What it's all about
The Passion play is an active way to prepare for Easter, dramatising the suffering, death and resurrection of Christ, writes Catherine Paver.
At Oberammergau, in Southern Germany, it has a unique history. Bubonic plague hit the small town in 1633 and villagers vowed to stage a Passion play every 10 years if they could be spared further deaths. They were, and they have kept their promise.
You could start by showing your class a short film explaining that Passion plays are community-based and often performed outside. Illustrated accounts of the Easter story in foreign books and websites could then help them create their own play.
Divide the class into groups and allow each to perform a section. Keep it simple. For instance, the characters could all speak in unison as a chorus telling the story, so everyone has a chance to practise the target language.
Some words associated with Easter are useful only in that context, so just teach the important ones, such as "crucify" and "resurrection" - they need to know that the original meaning of "passion" was "suffering". Other words, such as "love", "death" and "father", are more general. Children could practise this vocabulary by creating simple storyboards.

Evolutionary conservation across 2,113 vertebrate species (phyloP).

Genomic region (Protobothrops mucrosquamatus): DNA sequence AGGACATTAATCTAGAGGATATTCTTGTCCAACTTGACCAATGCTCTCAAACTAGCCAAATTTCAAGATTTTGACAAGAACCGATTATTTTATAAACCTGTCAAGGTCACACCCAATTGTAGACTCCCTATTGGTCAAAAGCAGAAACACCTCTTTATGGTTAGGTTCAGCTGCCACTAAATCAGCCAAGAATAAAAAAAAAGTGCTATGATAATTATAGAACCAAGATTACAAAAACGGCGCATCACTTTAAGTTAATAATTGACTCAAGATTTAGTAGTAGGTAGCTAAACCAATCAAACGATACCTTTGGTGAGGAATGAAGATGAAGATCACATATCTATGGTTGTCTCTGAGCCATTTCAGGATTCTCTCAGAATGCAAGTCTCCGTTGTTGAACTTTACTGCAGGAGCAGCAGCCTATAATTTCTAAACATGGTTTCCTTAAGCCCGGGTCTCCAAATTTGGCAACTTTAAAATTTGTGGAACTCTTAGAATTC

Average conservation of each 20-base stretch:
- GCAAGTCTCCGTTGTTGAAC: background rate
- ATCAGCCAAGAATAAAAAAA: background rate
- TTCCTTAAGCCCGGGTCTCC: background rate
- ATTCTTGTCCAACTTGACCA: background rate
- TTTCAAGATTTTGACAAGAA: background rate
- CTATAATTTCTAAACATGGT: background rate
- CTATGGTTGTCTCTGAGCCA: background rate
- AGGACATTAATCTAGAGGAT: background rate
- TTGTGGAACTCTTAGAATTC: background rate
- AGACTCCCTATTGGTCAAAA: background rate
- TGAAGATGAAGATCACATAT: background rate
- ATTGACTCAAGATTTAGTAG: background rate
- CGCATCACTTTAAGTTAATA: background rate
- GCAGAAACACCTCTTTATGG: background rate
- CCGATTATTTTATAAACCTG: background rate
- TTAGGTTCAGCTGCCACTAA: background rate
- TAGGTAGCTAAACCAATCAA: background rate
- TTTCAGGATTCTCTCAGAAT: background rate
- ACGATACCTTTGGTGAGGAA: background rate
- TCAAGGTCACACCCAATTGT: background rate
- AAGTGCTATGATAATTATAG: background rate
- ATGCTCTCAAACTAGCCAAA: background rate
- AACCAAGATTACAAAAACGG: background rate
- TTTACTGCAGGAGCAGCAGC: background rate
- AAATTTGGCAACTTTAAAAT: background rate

The Vienna Passion starts with the fall of Lucifer and the fall of Man. Some German Passion plays include the creation of the world and of Adam. All these topics expand the vocabulary you teach.
Read the Easter story in Spanish, with cartoons. bit.lySpanishCartoons
Get pupils reading the Bible in French, Spanish, German and other languages. bit.lyBibleFrench; bit.lyBibleInSpanish; bit.lyBibleGerman. www.bibleforchildren.org.